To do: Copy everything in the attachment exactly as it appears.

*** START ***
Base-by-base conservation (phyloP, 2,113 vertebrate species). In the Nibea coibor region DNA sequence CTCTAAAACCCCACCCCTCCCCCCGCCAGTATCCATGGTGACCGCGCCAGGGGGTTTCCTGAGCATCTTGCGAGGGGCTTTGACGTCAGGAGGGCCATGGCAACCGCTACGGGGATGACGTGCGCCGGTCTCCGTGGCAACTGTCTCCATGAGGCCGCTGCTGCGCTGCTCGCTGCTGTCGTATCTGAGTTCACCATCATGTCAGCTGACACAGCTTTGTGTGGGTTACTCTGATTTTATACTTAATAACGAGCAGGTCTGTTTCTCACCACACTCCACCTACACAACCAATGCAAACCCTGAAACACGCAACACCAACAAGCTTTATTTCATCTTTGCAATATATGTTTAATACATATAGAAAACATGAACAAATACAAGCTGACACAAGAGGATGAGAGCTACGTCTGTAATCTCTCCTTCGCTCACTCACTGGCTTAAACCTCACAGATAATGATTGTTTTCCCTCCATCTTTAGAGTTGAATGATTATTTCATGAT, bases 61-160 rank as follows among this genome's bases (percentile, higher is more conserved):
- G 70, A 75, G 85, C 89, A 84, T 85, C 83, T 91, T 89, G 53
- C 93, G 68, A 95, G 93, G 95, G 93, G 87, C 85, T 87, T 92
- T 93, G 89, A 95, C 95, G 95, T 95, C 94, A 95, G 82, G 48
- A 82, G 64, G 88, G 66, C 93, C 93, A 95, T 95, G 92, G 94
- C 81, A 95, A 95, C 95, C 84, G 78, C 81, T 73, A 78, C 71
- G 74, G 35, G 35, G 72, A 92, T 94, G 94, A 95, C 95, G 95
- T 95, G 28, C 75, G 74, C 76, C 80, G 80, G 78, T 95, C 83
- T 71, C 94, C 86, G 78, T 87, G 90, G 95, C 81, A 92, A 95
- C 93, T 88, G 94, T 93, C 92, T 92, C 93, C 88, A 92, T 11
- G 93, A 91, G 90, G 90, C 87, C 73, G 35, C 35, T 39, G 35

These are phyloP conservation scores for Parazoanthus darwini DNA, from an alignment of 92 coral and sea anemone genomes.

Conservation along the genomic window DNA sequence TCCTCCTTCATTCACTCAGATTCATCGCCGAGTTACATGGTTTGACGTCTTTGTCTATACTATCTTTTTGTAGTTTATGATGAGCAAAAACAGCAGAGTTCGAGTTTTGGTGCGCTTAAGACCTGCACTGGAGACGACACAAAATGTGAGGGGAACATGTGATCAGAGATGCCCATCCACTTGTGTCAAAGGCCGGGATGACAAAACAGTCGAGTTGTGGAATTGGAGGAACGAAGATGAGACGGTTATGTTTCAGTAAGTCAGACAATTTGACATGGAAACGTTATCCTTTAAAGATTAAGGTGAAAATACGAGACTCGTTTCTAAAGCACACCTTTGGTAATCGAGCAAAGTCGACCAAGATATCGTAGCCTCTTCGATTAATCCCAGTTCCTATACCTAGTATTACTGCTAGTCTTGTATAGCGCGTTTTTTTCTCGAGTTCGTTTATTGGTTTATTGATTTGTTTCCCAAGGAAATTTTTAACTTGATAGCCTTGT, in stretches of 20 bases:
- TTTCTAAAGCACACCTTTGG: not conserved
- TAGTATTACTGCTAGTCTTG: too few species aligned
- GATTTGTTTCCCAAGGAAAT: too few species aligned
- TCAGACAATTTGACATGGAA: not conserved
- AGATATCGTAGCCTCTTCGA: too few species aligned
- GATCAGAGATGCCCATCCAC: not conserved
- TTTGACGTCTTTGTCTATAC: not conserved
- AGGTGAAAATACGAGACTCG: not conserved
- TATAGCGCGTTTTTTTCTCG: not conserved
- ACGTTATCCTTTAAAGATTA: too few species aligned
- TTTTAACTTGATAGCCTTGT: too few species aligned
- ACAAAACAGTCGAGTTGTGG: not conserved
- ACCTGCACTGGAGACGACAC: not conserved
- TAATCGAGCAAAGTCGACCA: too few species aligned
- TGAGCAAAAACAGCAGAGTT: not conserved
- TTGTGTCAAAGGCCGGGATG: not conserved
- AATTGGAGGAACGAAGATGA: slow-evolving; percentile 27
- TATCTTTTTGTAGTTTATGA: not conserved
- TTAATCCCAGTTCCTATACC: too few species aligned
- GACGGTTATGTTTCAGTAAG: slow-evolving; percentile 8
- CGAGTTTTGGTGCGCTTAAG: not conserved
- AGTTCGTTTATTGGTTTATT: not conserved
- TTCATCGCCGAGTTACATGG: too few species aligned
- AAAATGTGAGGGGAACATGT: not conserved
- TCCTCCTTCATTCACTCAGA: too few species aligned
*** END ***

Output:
Base-by-base conservation (phyloP, 2,113 vertebrate species). In the Nibea coibor region DNA sequence CTCTAAAACCCCACCCCTCCCCCCGCCAGTATCCATGGTGACCGCGCCAGGGGGTTTCCTGAGCATCTTGCGAGGGGCTTTGACGTCAGGAGGGCCATGGCAACCGCTACGGGGATGACGTGCGCCGGTCTCCGTGGCAACTGTCTCCATGAGGCCGCTGCTGCGCTGCTCGCTGCTGTCGTATCTGAGTTCACCATCATGTCAGCTGACACAGCTTTGTGTGGGTTACTCTGATTTTATACTTAATAACGAGCAGGTCTGTTTCTCACCACACTCCACCTACACAACCAATGCAAACCCTGAAACACGCAACACCAACAAGCTTTATTTCATCTTTGCAATATATGTTTAATACATATAGAAAACATGAACAAATACAAGCTGACACAAGAGGATGAGAGCTACGTCTGTAATCTCTCCTTCGCTCACTCACTGGCTTAAACCTCACAGATAATGATTGTTTTCCCTCCATCTTTAGAGTTGAATGATTATTTCATGAT, bases 61-160 rank as follows among this genome's bases (percentile, higher is more conserved):
- G 70, A 75, G 85, C 89, A 84, T 85, C 83, T 91, T 89, G 53
- C 93, G 68, A 95, G 93, G 95, G 93, G 87, C 85, T 87, T 92
- T 93, G 89, A 95, C 95, G 95, T 95, C 94, A 95, G 82, G 48
- A 82, G 64, G 88, G 66, C 93, C 93, A 95, T 95, G 92, G 94
- C 81, A 95, A 95, C 95, C 84, G 78, C 81, T 73, A 78, C 71
- G 74, G 35, G 35, G 72, A 92, T 94, G 94, A 95, C 95, G 95
- T 95, G 28, C 75, G 74, C 76, C 80, G 80, G 78, T 95, C 83
- T 71, C 94, C 86, G 78, T 87, G 90, G 95, C 81, A 92, A 95
- C 93, T 88, G 94, T 93, C 92, T 92, C 93, C 88, A 92, T 11
- G 93, A 91, G 90, G 90, C 87, C 73, G 35, C 35, T 39, G 35

These are phyloP conservation scores for Parazoanthus darwini DNA, from an alignment of 92 coral and sea anemone genomes.

Conservation along the genomic window DNA sequence TCCTCCTTCATTCACTCAGATTCATCGCCGAGTTACATGGTTTGACGTCTTTGTCTATACTATCTTTTTGTAGTTTATGATGAGCAAAAACAGCAGAGTTCGAGTTTTGGTGCGCTTAAGACCTGCACTGGAGACGACACAAAATGTGAGGGGAACATGTGATCAGAGATGCCCATCCACTTGTGTCAAAGGCCGGGATGACAAAACAGTCGAGTTGTGGAATTGGAGGAACGAAGATGAGACGGTTATGTTTCAGTAAGTCAGACAATTTGACATGGAAACGTTATCCTTTAAAGATTAAGGTGAAAATACGAGACTCGTTTCTAAAGCACACCTTTGGTAATCGAGCAAAGTCGACCAAGATATCGTAGCCTCTTCGATTAATCCCAGTTCCTATACCTAGTATTACTGCTAGTCTTGTATAGCGCGTTTTTTTCTCGAGTTCGTTTATTGGTTTATTGATTTGTTTCCCAAGGAAATTTTTAACTTGATAGCCTTGT, in stretches of 20 bases:
- TTTCTAAAGCACACCTTTGG: not conserved
- TAGTATTACTGCTAGTCTTG: too few species aligned
- GATTTGTTTCCCAAGGAAAT: too few species aligned
- TCAGACAATTTGACATGGAA: not conserved
- AGATATCGTAGCCTCTTCGA: too few species aligned
- GATCAGAGATGCCCATCCAC: not conserved
- TTTGACGTCTTTGTCTATAC: not conserved
- AGGTGAAAATACGAGACTCG: not conserved
- TATAGCGCGTTTTTTTCTCG: not conserved
- ACGTTATCCTTTAAAGATTA: too few species aligned
- TTTTAACTTGATAGCCTTGT: too few species aligned
- ACAAAACAGTCGAGTTGTGG: not conserved
- ACCTGCACTGGAGACGACAC: not conserved
- TAATCGAGCAAAGTCGACCA: too few species aligned
- TGAGCAAAAACAGCAGAGTT: not conserved
- TTGTGTCAAAGGCCGGGATG: not conserved
- AATTGGAGGAACGAAGATGA: slow-evolving; percentile 27
- TATCTTTTTGTAGTTTATGA: not conserved
- TTAATCCCAGTTCCTATACC: too few species aligned
- GACGGTTATGTTTCAGTAAG: slow-evolving; percentile 8
- CGAGTTTTGGTGCGCTTAAG: not conserved
- AGTTCGTTTATTGGTTTATT: not conserved
- TTCATCGCCGAGTTACATGG: too few species aligned
- AAAATGTGAGGGGAACATGT: not conserved
- TCCTCCTTCATTCACTCAGA: too few species aligned